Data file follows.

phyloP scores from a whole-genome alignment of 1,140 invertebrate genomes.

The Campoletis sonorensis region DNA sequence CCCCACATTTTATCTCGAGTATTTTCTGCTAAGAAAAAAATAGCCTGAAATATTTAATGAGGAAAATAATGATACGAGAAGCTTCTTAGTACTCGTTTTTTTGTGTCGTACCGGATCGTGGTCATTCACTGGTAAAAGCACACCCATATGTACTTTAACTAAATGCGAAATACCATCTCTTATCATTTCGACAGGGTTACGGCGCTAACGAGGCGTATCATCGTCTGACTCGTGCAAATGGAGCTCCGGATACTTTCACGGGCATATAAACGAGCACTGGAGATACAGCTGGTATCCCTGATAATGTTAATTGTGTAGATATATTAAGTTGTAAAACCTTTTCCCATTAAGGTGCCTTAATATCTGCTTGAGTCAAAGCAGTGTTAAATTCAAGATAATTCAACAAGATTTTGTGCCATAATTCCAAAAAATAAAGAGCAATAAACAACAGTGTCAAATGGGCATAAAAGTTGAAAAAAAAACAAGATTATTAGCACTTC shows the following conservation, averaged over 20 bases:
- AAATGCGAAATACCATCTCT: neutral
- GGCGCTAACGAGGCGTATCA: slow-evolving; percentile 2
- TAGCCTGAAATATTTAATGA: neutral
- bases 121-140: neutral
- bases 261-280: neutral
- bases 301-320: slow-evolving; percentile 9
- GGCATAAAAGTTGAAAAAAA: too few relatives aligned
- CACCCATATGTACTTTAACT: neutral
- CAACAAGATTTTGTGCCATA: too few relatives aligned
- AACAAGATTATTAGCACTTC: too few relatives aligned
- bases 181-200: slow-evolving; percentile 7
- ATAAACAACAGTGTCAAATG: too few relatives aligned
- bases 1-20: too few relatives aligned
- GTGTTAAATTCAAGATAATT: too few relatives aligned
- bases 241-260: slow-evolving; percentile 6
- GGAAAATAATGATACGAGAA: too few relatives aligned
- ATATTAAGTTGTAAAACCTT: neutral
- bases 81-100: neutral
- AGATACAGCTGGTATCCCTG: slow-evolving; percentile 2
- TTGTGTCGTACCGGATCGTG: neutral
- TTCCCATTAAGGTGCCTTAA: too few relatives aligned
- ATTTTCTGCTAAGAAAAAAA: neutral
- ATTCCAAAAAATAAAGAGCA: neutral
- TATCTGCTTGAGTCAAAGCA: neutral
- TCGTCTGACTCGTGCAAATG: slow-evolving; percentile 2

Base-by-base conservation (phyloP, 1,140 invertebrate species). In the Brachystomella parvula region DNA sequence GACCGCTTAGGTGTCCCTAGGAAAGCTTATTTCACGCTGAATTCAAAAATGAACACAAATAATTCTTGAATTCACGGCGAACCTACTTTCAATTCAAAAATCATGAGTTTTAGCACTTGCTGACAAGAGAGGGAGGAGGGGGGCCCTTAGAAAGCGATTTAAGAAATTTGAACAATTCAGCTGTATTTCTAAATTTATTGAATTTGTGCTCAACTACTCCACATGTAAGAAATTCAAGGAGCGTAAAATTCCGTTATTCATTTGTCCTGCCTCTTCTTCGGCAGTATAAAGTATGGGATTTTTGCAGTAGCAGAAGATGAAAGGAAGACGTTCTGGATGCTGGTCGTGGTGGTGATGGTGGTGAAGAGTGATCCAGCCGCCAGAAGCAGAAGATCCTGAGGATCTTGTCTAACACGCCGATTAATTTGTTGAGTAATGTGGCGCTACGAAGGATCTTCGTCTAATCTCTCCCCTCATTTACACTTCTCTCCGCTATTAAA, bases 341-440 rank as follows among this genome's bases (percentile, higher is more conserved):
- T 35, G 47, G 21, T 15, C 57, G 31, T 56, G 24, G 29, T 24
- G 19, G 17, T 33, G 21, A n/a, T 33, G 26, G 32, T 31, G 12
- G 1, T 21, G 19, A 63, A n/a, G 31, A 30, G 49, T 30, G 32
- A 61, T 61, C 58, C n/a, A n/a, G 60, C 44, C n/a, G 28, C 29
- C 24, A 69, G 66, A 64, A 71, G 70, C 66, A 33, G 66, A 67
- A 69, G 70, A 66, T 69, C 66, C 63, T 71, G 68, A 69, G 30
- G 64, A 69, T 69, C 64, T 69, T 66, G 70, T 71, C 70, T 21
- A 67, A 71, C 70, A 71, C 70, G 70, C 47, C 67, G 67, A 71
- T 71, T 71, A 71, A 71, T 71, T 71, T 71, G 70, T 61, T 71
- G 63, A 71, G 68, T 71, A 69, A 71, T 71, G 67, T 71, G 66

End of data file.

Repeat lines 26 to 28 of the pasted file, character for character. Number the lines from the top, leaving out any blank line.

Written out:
- TATCTGCTTGAGTCAAAGCA: neutral
- TCGTCTGACTCGTGCAAATG: slow-evolving; percentile 2

Base-by-base conservation (phyloP, 1,140 invertebrate species). In the Brachystomella parvula region DNA sequence GACCGCTTAGGTGTCCCTAGGAAAGCTTATTTCACGCTGAATTCAAAAATGAACACAAATAATTCTTGAATTCACGGCGAACCTACTTTCAATTCAAAAATCATGAGTTTTAGCACTTGCTGACAAGAGAGGGAGGAGGGGGGCCCTTAGAAAGCGATTTAAGAAATTTGAACAATTCAGCTGTATTTCTAAATTTATTGAATTTGTGCTCAACTACTCCACATGTAAGAAATTCAAGGAGCGTAAAATTCCGTTATTCATTTGTCCTGCCTCTTCTTCGGCAGTATAAAGTATGGGATTTTTGCAGTAGCAGAAGATGAAAGGAAGACGTTCTGGATGCTGGTCGTGGTGGTGATGGTGGTGAAGAGTGATCCAGCCGCCAGAAGCAGAAGATCCTGAGGATCTTGTCTAACACGCCGATTAATTTGTTGAGTAATGTGGCGCTACGAAGGATCTTCGTCTAATCTCTCCCCTCATTTACACTTCTCTCCGCTATTAAA, bases 341-440 rank as follows among this genome's bases (percentile, higher is more conserved):